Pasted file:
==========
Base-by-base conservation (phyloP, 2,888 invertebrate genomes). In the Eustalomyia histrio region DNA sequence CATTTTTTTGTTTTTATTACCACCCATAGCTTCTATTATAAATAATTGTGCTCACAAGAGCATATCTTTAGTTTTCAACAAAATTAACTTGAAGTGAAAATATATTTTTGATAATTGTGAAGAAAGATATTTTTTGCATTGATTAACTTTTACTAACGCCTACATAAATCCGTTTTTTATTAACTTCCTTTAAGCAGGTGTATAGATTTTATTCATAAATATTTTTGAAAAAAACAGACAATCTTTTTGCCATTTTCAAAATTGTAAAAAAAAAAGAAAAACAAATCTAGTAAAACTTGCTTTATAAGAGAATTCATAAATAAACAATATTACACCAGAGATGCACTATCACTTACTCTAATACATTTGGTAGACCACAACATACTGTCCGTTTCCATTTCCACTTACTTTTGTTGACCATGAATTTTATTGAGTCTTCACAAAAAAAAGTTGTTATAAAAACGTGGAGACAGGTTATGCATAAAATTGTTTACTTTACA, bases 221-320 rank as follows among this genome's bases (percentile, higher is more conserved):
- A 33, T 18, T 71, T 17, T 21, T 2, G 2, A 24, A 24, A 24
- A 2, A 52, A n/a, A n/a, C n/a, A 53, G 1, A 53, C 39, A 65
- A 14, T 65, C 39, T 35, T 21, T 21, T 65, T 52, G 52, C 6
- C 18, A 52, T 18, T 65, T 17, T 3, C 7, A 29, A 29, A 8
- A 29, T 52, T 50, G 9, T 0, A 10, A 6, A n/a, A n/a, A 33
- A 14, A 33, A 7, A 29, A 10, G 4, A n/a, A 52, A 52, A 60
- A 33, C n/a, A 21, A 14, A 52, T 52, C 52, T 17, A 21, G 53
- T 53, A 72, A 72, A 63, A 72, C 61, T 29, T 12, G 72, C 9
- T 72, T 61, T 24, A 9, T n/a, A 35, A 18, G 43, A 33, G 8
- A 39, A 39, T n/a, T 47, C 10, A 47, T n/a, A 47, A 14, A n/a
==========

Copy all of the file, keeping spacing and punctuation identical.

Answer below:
Base-by-base conservation (phyloP, 2,888 invertebrate genomes). In the Eustalomyia histrio region DNA sequence CATTTTTTTGTTTTTATTACCACCCATAGCTTCTATTATAAATAATTGTGCTCACAAGAGCATATCTTTAGTTTTCAACAAAATTAACTTGAAGTGAAAATATATTTTTGATAATTGTGAAGAAAGATATTTTTTGCATTGATTAACTTTTACTAACGCCTACATAAATCCGTTTTTTATTAACTTCCTTTAAGCAGGTGTATAGATTTTATTCATAAATATTTTTGAAAAAAACAGACAATCTTTTTGCCATTTTCAAAATTGTAAAAAAAAAAGAAAAACAAATCTAGTAAAACTTGCTTTATAAGAGAATTCATAAATAAACAATATTACACCAGAGATGCACTATCACTTACTCTAATACATTTGGTAGACCACAACATACTGTCCGTTTCCATTTCCACTTACTTTTGTTGACCATGAATTTTATTGAGTCTTCACAAAAAAAAGTTGTTATAAAAACGTGGAGACAGGTTATGCATAAAATTGTTTACTTTACA, bases 221-320 rank as follows among this genome's bases (percentile, higher is more conserved):
- A 33, T 18, T 71, T 17, T 21, T 2, G 2, A 24, A 24, A 24
- A 2, A 52, A n/a, A n/a, C n/a, A 53, G 1, A 53, C 39, A 65
- A 14, T 65, C 39, T 35, T 21, T 21, T 65, T 52, G 52, C 6
- C 18, A 52, T 18, T 65, T 17, T 3, C 7, A 29, A 29, A 8
- A 29, T 52, T 50, G 9, T 0, A 10, A 6, A n/a, A n/a, A 33
- A 14, A 33, A 7, A 29, A 10, G 4, A n/a, A 52, A 52, A 60
- A 33, C n/a, A 21, A 14, A 52, T 52, C 52, T 17, A 21, G 53
- T 53, A 72, A 72, A 63, A 72, C 61, T 29, T 12, G 72, C 9
- T 72, T 61, T 24, A 9, T n/a, A 35, A 18, G 43, A 33, G 8
- A 39, A 39, T n/a, T 47, C 10, A 47, T n/a, A 47, A 14, A n/a